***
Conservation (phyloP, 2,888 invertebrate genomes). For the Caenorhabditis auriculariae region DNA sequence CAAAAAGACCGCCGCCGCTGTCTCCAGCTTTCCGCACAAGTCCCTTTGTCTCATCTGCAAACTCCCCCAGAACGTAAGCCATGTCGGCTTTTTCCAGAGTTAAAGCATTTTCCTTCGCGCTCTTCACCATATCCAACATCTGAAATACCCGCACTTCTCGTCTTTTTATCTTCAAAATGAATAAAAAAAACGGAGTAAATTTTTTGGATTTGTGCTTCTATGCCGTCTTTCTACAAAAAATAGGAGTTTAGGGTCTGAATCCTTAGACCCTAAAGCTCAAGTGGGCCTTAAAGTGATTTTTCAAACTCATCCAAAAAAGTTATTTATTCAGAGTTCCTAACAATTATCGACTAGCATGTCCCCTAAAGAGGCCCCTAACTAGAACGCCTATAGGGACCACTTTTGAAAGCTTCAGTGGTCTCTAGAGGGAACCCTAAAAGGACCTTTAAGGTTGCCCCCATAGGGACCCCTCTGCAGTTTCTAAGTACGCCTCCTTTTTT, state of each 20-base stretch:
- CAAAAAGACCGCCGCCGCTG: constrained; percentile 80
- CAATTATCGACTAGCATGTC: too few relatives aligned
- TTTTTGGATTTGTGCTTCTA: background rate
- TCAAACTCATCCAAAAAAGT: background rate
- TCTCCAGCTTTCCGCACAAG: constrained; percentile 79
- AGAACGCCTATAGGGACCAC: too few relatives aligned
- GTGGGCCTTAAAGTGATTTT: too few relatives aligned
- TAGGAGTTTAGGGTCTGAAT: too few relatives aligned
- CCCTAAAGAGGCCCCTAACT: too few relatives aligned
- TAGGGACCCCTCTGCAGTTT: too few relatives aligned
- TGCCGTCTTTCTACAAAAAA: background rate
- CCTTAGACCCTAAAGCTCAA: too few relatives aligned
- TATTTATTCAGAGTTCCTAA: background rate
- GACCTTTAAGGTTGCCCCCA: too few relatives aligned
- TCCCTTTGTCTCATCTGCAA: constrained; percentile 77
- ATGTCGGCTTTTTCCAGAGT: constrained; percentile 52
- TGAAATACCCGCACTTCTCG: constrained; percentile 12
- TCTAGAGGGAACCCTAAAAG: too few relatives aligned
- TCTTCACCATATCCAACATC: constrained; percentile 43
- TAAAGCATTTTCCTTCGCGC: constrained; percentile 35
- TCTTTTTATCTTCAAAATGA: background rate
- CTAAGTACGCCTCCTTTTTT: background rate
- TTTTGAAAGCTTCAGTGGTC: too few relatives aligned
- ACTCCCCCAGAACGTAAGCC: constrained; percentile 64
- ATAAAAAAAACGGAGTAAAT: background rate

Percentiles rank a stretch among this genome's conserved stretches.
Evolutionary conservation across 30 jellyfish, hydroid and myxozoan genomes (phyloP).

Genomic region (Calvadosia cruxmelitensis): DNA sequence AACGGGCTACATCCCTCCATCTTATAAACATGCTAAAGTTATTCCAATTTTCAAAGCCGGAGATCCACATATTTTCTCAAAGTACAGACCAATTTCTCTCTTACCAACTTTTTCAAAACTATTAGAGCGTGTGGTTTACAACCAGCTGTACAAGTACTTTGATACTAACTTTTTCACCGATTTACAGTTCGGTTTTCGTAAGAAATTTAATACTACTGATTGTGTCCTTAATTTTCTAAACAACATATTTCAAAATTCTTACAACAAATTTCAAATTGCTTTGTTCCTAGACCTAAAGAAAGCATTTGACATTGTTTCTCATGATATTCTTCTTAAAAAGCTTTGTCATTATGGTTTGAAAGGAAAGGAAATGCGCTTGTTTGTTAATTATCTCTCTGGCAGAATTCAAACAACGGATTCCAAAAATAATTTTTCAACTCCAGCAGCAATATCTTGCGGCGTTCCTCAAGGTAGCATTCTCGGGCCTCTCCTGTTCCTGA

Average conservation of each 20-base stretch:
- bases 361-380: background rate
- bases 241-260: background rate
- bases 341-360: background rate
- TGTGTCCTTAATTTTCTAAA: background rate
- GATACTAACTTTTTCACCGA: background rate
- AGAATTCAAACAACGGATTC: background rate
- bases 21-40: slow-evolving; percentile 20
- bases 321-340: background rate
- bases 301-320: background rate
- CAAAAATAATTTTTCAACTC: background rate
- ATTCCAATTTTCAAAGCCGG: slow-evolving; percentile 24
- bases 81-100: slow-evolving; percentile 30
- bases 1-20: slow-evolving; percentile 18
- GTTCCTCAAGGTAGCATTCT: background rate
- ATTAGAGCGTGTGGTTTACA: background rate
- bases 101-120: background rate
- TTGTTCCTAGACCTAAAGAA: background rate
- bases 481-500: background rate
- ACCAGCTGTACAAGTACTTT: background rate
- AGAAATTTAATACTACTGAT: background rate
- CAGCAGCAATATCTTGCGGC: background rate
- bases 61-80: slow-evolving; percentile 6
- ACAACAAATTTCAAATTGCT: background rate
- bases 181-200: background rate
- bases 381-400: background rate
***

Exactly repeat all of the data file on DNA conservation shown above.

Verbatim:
Conservation (phyloP, 2,888 invertebrate genomes). For the Caenorhabditis auriculariae region DNA sequence CAAAAAGACCGCCGCCGCTGTCTCCAGCTTTCCGCACAAGTCCCTTTGTCTCATCTGCAAACTCCCCCAGAACGTAAGCCATGTCGGCTTTTTCCAGAGTTAAAGCATTTTCCTTCGCGCTCTTCACCATATCCAACATCTGAAATACCCGCACTTCTCGTCTTTTTATCTTCAAAATGAATAAAAAAAACGGAGTAAATTTTTTGGATTTGTGCTTCTATGCCGTCTTTCTACAAAAAATAGGAGTTTAGGGTCTGAATCCTTAGACCCTAAAGCTCAAGTGGGCCTTAAAGTGATTTTTCAAACTCATCCAAAAAAGTTATTTATTCAGAGTTCCTAACAATTATCGACTAGCATGTCCCCTAAAGAGGCCCCTAACTAGAACGCCTATAGGGACCACTTTTGAAAGCTTCAGTGGTCTCTAGAGGGAACCCTAAAAGGACCTTTAAGGTTGCCCCCATAGGGACCCCTCTGCAGTTTCTAAGTACGCCTCCTTTTTT, state of each 20-base stretch:
- CAAAAAGACCGCCGCCGCTG: constrained; percentile 80
- CAATTATCGACTAGCATGTC: too few relatives aligned
- TTTTTGGATTTGTGCTTCTA: background rate
- TCAAACTCATCCAAAAAAGT: background rate
- TCTCCAGCTTTCCGCACAAG: constrained; percentile 79
- AGAACGCCTATAGGGACCAC: too few relatives aligned
- GTGGGCCTTAAAGTGATTTT: too few relatives aligned
- TAGGAGTTTAGGGTCTGAAT: too few relatives aligned
- CCCTAAAGAGGCCCCTAACT: too few relatives aligned
- TAGGGACCCCTCTGCAGTTT: too few relatives aligned
- TGCCGTCTTTCTACAAAAAA: background rate
- CCTTAGACCCTAAAGCTCAA: too few relatives aligned
- TATTTATTCAGAGTTCCTAA: background rate
- GACCTTTAAGGTTGCCCCCA: too few relatives aligned
- TCCCTTTGTCTCATCTGCAA: constrained; percentile 77
- ATGTCGGCTTTTTCCAGAGT: constrained; percentile 52
- TGAAATACCCGCACTTCTCG: constrained; percentile 12
- TCTAGAGGGAACCCTAAAAG: too few relatives aligned
- TCTTCACCATATCCAACATC: constrained; percentile 43
- TAAAGCATTTTCCTTCGCGC: constrained; percentile 35
- TCTTTTTATCTTCAAAATGA: background rate
- CTAAGTACGCCTCCTTTTTT: background rate
- TTTTGAAAGCTTCAGTGGTC: too few relatives aligned
- ACTCCCCCAGAACGTAAGCC: constrained; percentile 64
- ATAAAAAAAACGGAGTAAAT: background rate

Percentiles rank a stretch among this genome's conserved stretches.
Evolutionary conservation across 30 jellyfish, hydroid and myxozoan genomes (phyloP).

Genomic region (Calvadosia cruxmelitensis): DNA sequence AACGGGCTACATCCCTCCATCTTATAAACATGCTAAAGTTATTCCAATTTTCAAAGCCGGAGATCCACATATTTTCTCAAAGTACAGACCAATTTCTCTCTTACCAACTTTTTCAAAACTATTAGAGCGTGTGGTTTACAACCAGCTGTACAAGTACTTTGATACTAACTTTTTCACCGATTTACAGTTCGGTTTTCGTAAGAAATTTAATACTACTGATTGTGTCCTTAATTTTCTAAACAACATATTTCAAAATTCTTACAACAAATTTCAAATTGCTTTGTTCCTAGACCTAAAGAAAGCATTTGACATTGTTTCTCATGATATTCTTCTTAAAAAGCTTTGTCATTATGGTTTGAAAGGAAAGGAAATGCGCTTGTTTGTTAATTATCTCTCTGGCAGAATTCAAACAACGGATTCCAAAAATAATTTTTCAACTCCAGCAGCAATATCTTGCGGCGTTCCTCAAGGTAGCATTCTCGGGCCTCTCCTGTTCCTGA

Average conservation of each 20-base stretch:
- bases 361-380: background rate
- bases 241-260: background rate
- bases 341-360: background rate
- TGTGTCCTTAATTTTCTAAA: background rate
- GATACTAACTTTTTCACCGA: background rate
- AGAATTCAAACAACGGATTC: background rate
- bases 21-40: slow-evolving; percentile 20
- bases 321-340: background rate
- bases 301-320: background rate
- CAAAAATAATTTTTCAACTC: background rate
- ATTCCAATTTTCAAAGCCGG: slow-evolving; percentile 24
- bases 81-100: slow-evolving; percentile 30
- bases 1-20: slow-evolving; percentile 18
- GTTCCTCAAGGTAGCATTCT: background rate
- ATTAGAGCGTGTGGTTTACA: background rate
- bases 101-120: background rate
- TTGTTCCTAGACCTAAAGAA: background rate
- bases 481-500: background rate
- ACCAGCTGTACAAGTACTTT: background rate
- AGAAATTTAATACTACTGAT: background rate
- CAGCAGCAATATCTTGCGGC: background rate
- bases 61-80: slow-evolving; percentile 6
- ACAACAAATTTCAAATTGCT: background rate
- bases 181-200: background rate
- bases 381-400: background rate